Alex Weck spent the summer of 2018 in rural Indonesia as an energy engineering intern with Institut Bisnis dan Ekonomi Kerakyatan (IBEKA).
His internship was funded, in part, by an Energy Access Project program that sponsors student work via internships or research projects that focus on either modern technologies and fuels for cooking or access to reliable, affordable, safe, and sustainable electricity in less developed countries. Below Weck shares his experience in Indonesia in his own words.
What did you do?
My internship with Institut Bisnis dan Ekonomi Kerakyatan (IBEKA), a nonprofit aiming to bring renewable energy coupled with sustainable economic and social development to rural Indonesia, started with an introduction to the sites and villages on Sumba. Through the internship, I worked withmy mentor and friend, Dygdha, to develop an analysis that noted the strengths, weaknesses, opportunities, and threats to the villagers, and prioritized a list of problems based on these and our own areas of expertise. The end goal of all of all this? Integration of a practice or device into the communities to ensure that they would continue to develop ideas to cope with energy access challenges for years to come.
A major economic concern for the people in these villages was how to farm in the dry season. With a fellow Duke student, I developed a drip irrigation system that was gravity driven, easy to maintain, and constructed from cheap, local materials. We set it up at a demonstration farm in Mbokul, teaching the locals how to use it to save water and increase crop yields. Our design calculations showed that the tank could easily hold just as much water as traditional plastic tanks at a fraction of the cost, and could be made locally with instruction from IBEKA engineers using just cement mix and chicken wire, both materials readily available and already used by local craftsmen.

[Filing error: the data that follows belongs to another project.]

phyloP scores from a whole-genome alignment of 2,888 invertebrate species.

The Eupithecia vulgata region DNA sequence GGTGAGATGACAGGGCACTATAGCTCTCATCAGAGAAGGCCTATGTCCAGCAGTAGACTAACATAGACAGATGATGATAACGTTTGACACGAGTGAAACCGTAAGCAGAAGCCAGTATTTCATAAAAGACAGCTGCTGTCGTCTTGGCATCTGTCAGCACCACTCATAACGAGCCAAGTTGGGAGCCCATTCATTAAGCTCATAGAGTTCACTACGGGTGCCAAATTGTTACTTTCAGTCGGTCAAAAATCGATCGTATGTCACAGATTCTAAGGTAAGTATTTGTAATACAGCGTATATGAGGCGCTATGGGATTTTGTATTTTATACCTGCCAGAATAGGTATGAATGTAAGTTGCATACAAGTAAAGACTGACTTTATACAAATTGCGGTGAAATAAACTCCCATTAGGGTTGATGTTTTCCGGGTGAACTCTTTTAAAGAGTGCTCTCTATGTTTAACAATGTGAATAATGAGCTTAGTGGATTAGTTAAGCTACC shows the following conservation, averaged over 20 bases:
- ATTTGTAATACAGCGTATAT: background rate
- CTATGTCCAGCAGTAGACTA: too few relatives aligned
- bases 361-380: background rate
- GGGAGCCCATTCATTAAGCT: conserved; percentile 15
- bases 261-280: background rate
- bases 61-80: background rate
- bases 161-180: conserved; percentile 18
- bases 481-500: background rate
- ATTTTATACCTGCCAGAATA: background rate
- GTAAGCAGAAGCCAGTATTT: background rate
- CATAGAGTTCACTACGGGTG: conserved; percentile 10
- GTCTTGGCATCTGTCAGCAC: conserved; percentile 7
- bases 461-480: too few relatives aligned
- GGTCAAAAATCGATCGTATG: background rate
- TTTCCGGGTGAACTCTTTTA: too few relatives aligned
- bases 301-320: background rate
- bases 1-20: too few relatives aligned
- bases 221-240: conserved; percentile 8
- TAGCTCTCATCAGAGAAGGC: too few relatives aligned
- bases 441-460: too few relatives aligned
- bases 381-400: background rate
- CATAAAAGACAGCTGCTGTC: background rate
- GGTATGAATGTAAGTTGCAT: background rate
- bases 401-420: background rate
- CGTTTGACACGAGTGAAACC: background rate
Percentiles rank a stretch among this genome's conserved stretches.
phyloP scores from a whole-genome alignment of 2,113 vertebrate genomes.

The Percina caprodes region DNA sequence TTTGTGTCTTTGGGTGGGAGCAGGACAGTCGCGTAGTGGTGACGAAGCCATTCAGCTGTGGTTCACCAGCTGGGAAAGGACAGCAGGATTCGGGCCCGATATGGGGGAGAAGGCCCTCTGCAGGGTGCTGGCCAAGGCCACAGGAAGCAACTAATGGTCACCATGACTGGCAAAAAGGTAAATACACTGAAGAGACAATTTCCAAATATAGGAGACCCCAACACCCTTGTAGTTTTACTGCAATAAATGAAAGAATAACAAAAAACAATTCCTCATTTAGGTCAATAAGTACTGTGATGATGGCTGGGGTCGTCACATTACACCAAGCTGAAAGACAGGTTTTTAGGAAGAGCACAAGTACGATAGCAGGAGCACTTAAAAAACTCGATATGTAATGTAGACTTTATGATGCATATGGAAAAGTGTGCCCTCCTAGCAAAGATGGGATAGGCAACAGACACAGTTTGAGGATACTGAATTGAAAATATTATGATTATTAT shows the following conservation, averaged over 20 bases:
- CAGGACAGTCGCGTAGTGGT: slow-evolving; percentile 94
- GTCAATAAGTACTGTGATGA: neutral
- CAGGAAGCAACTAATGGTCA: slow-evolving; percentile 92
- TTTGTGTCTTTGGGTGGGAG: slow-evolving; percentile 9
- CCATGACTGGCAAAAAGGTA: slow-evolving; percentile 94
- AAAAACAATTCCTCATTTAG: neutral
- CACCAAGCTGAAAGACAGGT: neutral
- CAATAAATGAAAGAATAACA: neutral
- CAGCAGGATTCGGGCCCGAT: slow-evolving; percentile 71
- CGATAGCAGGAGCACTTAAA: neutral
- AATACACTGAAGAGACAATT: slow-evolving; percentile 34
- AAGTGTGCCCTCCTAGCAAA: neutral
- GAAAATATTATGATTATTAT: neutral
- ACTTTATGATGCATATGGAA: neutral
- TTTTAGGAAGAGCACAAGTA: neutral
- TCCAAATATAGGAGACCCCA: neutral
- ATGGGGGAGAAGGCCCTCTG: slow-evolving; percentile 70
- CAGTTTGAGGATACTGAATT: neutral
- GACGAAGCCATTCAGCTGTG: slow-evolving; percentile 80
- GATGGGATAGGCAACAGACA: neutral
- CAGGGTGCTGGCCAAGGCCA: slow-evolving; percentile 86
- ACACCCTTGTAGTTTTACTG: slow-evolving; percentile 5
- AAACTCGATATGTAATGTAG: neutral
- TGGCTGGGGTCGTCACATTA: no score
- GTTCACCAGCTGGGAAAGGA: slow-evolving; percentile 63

My most significant project, however, was conducting hydrographic surveys for the future installation of a micro-hydro power plant and water pump. With IBEKA engineers, we surveyed 10 different sites, collecting data such as depth, flow velocity, GPS coordinates, elevation, total head, site conditions, and more across the profile of each water body. I later reconstructed AutoCAD drawings from each of the sites, which were used to calculate hydroelectric potential and potential locations for the weir, headway, etc. We then developed an economic feasibility report, identifying the cost of equipment and labor and the return on investment.
What did you take away from the experience?
All in all, I was able to collect necessary data to put a new hydroelectric power system into the IBEKA project pipeline that will deliver fresh water via pump and clean electricity to hundreds of villagers.
I aided in the repair of a hydroelectric plant damaged during a storm and I worked to conserve water and create more sustainable agricultural practices. I learned about social entrepreneurship and development, what it takes to implement hydropower technologies and electrical grids in remote areas, what electricity and water mean to people who don’t have regular access, how to communicate in languages and cultures vastly different than my own, and how to work most effectively with communities to develop practices and ideas that will extend past my own stay.”